Views expressed in this blog are solely those of the author and not that of the FSMB.

[1] P.R. Alper introduced this phrase in his article, “The House of Medicine,” Western Journal of Medicine (1977): 235-36.

[2] See Johnson, Chaudhry, Medical Licensing and Discipline in America, 168-172.

Medical licensing exams ca. 1911

For more than a century, a common rite of passage for physicians in the United States has been to sit an examination for a medical license issued by one of this country’s state medical boards.

One of my recent tweets (@davearlingtontx) shared questions from a 1911 exam conducted by the Nevada Board of Medical Examiners. I suspect those physicians whose test experience derives from their encounters with today’s examinations (USMLE or COMLEX-USA) might feel smug looking at these items from the Nevada board. With a martyr’s pride they might reflect on their long days laboring over 300+ multiple-choice question tests and 12-station standardized patient encounters as part of their multi-step examination process…and maybe hear an Oliver Twist voice in their head saying, “Please, sir, may I have a 10 question test!”

Nevada exam questions

That reaction would be understandable. After all, there is a human tendency in reflecting upon the past to view those periods preceding ours as somehow less sophisticated or lacking the complexity we perceive as uniquely characteristic of our own era.  Of course, this mental filter blinds us to our own bias—one predisposing us to assume greater sophistication for ourselves simply because we enjoy the advantage of hindsight unavailable to those living in the immediate present of a century ago.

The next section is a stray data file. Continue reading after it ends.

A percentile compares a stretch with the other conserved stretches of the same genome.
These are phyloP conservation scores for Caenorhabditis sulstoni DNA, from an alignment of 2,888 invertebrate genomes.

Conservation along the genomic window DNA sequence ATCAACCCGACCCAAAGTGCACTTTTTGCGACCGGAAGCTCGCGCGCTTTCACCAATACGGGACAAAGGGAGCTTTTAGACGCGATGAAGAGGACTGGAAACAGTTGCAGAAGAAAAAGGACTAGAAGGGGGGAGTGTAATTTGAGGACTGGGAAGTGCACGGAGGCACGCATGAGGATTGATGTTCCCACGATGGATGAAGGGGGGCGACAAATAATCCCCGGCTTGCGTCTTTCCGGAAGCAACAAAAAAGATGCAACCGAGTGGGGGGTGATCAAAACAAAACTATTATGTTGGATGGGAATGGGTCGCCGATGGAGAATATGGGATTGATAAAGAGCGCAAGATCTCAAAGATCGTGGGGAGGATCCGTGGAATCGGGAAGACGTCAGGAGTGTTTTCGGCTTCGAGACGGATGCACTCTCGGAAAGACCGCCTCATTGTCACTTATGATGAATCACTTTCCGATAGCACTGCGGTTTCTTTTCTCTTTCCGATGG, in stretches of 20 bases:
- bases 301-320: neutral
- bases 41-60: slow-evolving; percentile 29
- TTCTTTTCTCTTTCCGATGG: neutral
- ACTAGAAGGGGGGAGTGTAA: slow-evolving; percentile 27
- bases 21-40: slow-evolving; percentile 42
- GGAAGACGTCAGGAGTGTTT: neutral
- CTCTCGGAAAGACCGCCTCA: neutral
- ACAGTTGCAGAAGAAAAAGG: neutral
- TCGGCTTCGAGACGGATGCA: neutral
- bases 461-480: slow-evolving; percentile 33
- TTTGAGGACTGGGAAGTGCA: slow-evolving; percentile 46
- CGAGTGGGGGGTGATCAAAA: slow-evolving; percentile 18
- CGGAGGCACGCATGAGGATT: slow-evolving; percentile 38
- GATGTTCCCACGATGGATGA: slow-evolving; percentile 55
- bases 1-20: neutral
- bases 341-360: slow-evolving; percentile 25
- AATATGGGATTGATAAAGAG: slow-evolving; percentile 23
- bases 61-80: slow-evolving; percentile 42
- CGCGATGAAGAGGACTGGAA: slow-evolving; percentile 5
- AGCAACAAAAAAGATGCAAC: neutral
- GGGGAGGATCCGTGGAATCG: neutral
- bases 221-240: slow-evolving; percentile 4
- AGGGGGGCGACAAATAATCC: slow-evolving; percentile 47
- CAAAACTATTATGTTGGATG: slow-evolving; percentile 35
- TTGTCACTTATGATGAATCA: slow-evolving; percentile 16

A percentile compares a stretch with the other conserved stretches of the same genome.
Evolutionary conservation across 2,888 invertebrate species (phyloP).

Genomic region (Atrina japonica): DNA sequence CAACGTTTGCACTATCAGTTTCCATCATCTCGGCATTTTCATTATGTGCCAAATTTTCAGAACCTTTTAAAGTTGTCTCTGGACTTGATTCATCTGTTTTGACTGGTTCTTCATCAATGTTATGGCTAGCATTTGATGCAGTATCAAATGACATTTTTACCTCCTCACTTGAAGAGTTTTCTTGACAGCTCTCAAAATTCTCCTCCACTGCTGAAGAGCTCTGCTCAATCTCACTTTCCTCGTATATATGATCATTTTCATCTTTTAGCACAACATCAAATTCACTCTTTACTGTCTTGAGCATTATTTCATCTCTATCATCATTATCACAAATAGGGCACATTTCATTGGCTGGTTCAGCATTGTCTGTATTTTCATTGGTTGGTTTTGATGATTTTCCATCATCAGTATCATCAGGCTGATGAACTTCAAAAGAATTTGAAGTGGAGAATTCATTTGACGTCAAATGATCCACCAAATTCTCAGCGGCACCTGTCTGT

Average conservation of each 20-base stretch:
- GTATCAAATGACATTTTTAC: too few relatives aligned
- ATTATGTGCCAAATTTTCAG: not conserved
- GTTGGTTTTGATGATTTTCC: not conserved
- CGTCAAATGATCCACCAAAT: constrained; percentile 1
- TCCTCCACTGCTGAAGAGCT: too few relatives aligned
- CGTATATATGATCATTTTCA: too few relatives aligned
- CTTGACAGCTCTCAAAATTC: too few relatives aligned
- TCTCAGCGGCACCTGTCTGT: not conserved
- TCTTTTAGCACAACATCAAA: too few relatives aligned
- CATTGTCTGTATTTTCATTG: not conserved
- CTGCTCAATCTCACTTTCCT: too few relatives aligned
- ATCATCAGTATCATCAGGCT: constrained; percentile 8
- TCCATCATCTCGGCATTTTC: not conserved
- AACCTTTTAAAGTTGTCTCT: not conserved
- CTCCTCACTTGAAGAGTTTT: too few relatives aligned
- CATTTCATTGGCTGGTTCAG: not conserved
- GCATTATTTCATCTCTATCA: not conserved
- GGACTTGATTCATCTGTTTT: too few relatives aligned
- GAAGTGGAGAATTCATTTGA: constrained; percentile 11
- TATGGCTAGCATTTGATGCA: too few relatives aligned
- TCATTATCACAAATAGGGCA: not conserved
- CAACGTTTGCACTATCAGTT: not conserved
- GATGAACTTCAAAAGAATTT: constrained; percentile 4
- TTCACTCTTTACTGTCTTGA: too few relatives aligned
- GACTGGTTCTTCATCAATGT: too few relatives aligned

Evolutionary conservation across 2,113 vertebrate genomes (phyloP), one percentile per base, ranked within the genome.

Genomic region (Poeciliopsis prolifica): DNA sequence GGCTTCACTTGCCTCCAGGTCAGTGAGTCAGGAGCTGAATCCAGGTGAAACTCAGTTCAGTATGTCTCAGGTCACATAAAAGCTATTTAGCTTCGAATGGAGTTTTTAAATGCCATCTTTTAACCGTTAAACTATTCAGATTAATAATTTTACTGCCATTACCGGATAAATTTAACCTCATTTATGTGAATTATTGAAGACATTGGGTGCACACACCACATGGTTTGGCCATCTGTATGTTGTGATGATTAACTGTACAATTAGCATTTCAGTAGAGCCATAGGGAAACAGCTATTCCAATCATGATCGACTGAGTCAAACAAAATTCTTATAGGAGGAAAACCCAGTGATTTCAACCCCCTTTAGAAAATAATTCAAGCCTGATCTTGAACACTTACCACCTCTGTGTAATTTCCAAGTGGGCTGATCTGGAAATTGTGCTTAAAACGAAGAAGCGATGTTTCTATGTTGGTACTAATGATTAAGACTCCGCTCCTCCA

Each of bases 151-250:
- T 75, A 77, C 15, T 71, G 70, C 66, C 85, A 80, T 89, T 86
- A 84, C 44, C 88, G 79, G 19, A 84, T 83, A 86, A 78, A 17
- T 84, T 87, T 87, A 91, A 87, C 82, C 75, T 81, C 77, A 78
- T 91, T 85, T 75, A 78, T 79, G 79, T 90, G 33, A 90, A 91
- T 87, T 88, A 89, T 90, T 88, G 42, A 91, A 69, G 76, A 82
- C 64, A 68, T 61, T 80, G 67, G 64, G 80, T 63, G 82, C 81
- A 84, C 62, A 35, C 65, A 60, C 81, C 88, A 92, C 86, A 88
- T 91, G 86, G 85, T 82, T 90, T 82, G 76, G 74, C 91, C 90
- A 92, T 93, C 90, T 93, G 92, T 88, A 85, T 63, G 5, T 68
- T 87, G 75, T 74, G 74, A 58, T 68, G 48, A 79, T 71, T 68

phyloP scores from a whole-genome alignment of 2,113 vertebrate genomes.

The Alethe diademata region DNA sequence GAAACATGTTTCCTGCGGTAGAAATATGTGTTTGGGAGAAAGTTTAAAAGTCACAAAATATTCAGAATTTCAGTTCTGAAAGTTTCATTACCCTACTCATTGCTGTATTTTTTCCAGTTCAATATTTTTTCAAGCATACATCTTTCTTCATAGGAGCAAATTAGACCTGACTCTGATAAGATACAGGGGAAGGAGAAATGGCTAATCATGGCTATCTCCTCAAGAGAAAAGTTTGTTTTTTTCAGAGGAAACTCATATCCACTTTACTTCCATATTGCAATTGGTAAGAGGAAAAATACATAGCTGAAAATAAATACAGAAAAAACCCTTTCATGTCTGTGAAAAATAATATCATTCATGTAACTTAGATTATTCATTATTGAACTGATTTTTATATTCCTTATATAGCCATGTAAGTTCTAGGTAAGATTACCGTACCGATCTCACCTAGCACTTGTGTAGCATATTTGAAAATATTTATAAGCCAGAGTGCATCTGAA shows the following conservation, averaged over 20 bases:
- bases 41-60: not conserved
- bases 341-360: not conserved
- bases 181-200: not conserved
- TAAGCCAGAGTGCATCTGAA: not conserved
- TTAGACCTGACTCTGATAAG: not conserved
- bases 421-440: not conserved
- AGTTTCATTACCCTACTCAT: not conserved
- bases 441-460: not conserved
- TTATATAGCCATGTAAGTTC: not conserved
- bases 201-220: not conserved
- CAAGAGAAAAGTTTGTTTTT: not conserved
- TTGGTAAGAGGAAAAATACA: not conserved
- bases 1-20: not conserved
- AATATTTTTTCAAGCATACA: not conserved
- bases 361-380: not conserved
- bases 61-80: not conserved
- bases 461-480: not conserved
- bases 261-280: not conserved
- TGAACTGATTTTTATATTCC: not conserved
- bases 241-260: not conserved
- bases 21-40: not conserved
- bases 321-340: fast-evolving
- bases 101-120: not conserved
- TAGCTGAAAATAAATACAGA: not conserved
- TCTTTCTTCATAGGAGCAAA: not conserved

Getting back to those questions from the Nevada medical icensing exam, such a reaction is unfair for several other reasons. First, the questions shown here are merely an excerpt—just one small portion of the Nevada exam. These questions derived from just the section on Bacteriology and Hygiene.

Like virtually every state medical board of a century ago, Nevada’s written exam for medical licensure was a multi-day affair.  Instead of the multiple-choice format familiar today to school children and medical students alike, constructed response formats such as open-end extended response or essay questions represented the predominant testing format for most state medical boards. Typically, candidates for licensure faced a battery of exams in multiple subject areas, usually with ten questions in each area.

Take this example from Minnesota. That state’s written exam covered three non-compensatory major topics (medicine, surgery and OB/GYN) and several minor topics (anatomy and physiology; therapeutics; materia medica; diseases of the eye, ears, nose, throat; medical jurisprudence). So the candidate for licensure faced several days of testing to answer roughly eighty extended response test items. And three of the subject areas (medicine, surgery, OB/GYN) each had to be passed outright. Think about the mentally draining task that represented!